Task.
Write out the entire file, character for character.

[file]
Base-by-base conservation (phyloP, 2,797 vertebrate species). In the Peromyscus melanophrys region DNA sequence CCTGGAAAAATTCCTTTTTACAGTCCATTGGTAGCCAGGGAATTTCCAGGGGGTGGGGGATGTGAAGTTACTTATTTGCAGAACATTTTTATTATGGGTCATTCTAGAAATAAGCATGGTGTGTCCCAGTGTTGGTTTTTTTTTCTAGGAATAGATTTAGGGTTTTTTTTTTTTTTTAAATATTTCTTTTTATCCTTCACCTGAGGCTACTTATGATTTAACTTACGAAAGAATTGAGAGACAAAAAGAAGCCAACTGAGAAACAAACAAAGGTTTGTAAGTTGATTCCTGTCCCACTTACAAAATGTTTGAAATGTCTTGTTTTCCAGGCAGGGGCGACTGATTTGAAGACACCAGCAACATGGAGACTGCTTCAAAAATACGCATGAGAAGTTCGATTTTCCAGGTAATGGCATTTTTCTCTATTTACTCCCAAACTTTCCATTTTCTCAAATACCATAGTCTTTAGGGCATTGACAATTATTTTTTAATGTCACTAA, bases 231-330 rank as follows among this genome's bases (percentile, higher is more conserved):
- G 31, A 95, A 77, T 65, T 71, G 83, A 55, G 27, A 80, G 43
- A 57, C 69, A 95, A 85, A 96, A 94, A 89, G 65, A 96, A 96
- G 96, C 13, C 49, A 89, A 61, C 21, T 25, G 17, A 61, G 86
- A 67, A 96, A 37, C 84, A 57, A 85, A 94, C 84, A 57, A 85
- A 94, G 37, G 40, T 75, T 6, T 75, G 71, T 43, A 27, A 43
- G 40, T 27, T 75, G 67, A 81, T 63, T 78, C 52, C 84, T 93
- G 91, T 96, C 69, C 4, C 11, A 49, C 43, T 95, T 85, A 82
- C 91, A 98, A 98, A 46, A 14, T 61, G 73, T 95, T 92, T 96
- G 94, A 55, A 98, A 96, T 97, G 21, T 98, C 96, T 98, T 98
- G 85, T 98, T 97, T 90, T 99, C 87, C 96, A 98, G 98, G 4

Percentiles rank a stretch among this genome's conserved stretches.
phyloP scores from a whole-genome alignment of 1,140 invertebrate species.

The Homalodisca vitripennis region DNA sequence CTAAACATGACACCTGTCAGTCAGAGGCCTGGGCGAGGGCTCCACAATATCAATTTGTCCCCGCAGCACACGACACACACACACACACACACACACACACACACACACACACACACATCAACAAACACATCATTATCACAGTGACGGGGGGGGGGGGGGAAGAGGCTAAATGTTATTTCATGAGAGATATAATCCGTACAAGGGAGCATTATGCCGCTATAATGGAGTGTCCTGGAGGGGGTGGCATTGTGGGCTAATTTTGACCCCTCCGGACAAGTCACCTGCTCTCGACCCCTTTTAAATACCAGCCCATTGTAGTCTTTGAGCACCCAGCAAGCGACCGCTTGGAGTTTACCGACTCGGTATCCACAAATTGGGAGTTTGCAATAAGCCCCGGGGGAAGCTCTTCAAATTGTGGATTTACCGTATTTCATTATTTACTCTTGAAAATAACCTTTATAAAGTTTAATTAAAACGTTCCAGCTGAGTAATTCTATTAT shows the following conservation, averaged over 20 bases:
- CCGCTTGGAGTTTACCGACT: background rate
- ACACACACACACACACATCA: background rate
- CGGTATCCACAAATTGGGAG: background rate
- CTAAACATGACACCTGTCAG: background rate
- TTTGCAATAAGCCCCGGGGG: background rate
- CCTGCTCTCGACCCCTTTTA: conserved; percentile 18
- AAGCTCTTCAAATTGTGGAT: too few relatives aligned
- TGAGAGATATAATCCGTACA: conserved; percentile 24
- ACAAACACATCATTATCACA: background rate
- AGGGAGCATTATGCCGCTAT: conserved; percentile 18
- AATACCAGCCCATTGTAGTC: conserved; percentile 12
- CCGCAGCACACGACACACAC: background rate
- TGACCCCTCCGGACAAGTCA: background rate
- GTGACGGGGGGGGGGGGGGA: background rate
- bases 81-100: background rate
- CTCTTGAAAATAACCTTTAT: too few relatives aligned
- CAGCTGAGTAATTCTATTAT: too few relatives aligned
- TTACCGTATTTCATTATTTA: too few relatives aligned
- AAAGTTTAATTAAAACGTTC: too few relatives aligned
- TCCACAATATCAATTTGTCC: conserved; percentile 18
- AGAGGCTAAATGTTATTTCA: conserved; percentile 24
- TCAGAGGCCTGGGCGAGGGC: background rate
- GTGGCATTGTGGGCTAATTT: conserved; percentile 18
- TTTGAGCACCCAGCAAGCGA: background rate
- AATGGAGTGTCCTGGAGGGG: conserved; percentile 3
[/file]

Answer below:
Base-by-base conservation (phyloP, 2,797 vertebrate species). In the Peromyscus melanophrys region DNA sequence CCTGGAAAAATTCCTTTTTACAGTCCATTGGTAGCCAGGGAATTTCCAGGGGGTGGGGGATGTGAAGTTACTTATTTGCAGAACATTTTTATTATGGGTCATTCTAGAAATAAGCATGGTGTGTCCCAGTGTTGGTTTTTTTTTCTAGGAATAGATTTAGGGTTTTTTTTTTTTTTTAAATATTTCTTTTTATCCTTCACCTGAGGCTACTTATGATTTAACTTACGAAAGAATTGAGAGACAAAAAGAAGCCAACTGAGAAACAAACAAAGGTTTGTAAGTTGATTCCTGTCCCACTTACAAAATGTTTGAAATGTCTTGTTTTCCAGGCAGGGGCGACTGATTTGAAGACACCAGCAACATGGAGACTGCTTCAAAAATACGCATGAGAAGTTCGATTTTCCAGGTAATGGCATTTTTCTCTATTTACTCCCAAACTTTCCATTTTCTCAAATACCATAGTCTTTAGGGCATTGACAATTATTTTTTAATGTCACTAA, bases 231-330 rank as follows among this genome's bases (percentile, higher is more conserved):
- G 31, A 95, A 77, T 65, T 71, G 83, A 55, G 27, A 80, G 43
- A 57, C 69, A 95, A 85, A 96, A 94, A 89, G 65, A 96, A 96
- G 96, C 13, C 49, A 89, A 61, C 21, T 25, G 17, A 61, G 86
- A 67, A 96, A 37, C 84, A 57, A 85, A 94, C 84, A 57, A 85
- A 94, G 37, G 40, T 75, T 6, T 75, G 71, T 43, A 27, A 43
- G 40, T 27, T 75, G 67, A 81, T 63, T 78, C 52, C 84, T 93
- G 91, T 96, C 69, C 4, C 11, A 49, C 43, T 95, T 85, A 82
- C 91, A 98, A 98, A 46, A 14, T 61, G 73, T 95, T 92, T 96
- G 94, A 55, A 98, A 96, T 97, G 21, T 98, C 96, T 98, T 98
- G 85, T 98, T 97, T 90, T 99, C 87, C 96, A 98, G 98, G 4

Percentiles rank a stretch among this genome's conserved stretches.
phyloP scores from a whole-genome alignment of 1,140 invertebrate species.

The Homalodisca vitripennis region DNA sequence CTAAACATGACACCTGTCAGTCAGAGGCCTGGGCGAGGGCTCCACAATATCAATTTGTCCCCGCAGCACACGACACACACACACACACACACACACACACACACACACACACACACATCAACAAACACATCATTATCACAGTGACGGGGGGGGGGGGGGAAGAGGCTAAATGTTATTTCATGAGAGATATAATCCGTACAAGGGAGCATTATGCCGCTATAATGGAGTGTCCTGGAGGGGGTGGCATTGTGGGCTAATTTTGACCCCTCCGGACAAGTCACCTGCTCTCGACCCCTTTTAAATACCAGCCCATTGTAGTCTTTGAGCACCCAGCAAGCGACCGCTTGGAGTTTACCGACTCGGTATCCACAAATTGGGAGTTTGCAATAAGCCCCGGGGGAAGCTCTTCAAATTGTGGATTTACCGTATTTCATTATTTACTCTTGAAAATAACCTTTATAAAGTTTAATTAAAACGTTCCAGCTGAGTAATTCTATTAT shows the following conservation, averaged over 20 bases:
- CCGCTTGGAGTTTACCGACT: background rate
- ACACACACACACACACATCA: background rate
- CGGTATCCACAAATTGGGAG: background rate
- CTAAACATGACACCTGTCAG: background rate
- TTTGCAATAAGCCCCGGGGG: background rate
- CCTGCTCTCGACCCCTTTTA: conserved; percentile 18
- AAGCTCTTCAAATTGTGGAT: too few relatives aligned
- TGAGAGATATAATCCGTACA: conserved; percentile 24
- ACAAACACATCATTATCACA: background rate
- AGGGAGCATTATGCCGCTAT: conserved; percentile 18
- AATACCAGCCCATTGTAGTC: conserved; percentile 12
- CCGCAGCACACGACACACAC: background rate
- TGACCCCTCCGGACAAGTCA: background rate
- GTGACGGGGGGGGGGGGGGA: background rate
- bases 81-100: background rate
- CTCTTGAAAATAACCTTTAT: too few relatives aligned
- CAGCTGAGTAATTCTATTAT: too few relatives aligned
- TTACCGTATTTCATTATTTA: too few relatives aligned
- AAAGTTTAATTAAAACGTTC: too few relatives aligned
- TCCACAATATCAATTTGTCC: conserved; percentile 18
- AGAGGCTAAATGTTATTTCA: conserved; percentile 24
- TCAGAGGCCTGGGCGAGGGC: background rate
- GTGGCATTGTGGGCTAATTT: conserved; percentile 18
- TTTGAGCACCCAGCAAGCGA: background rate
- AATGGAGTGTCCTGGAGGGG: conserved; percentile 3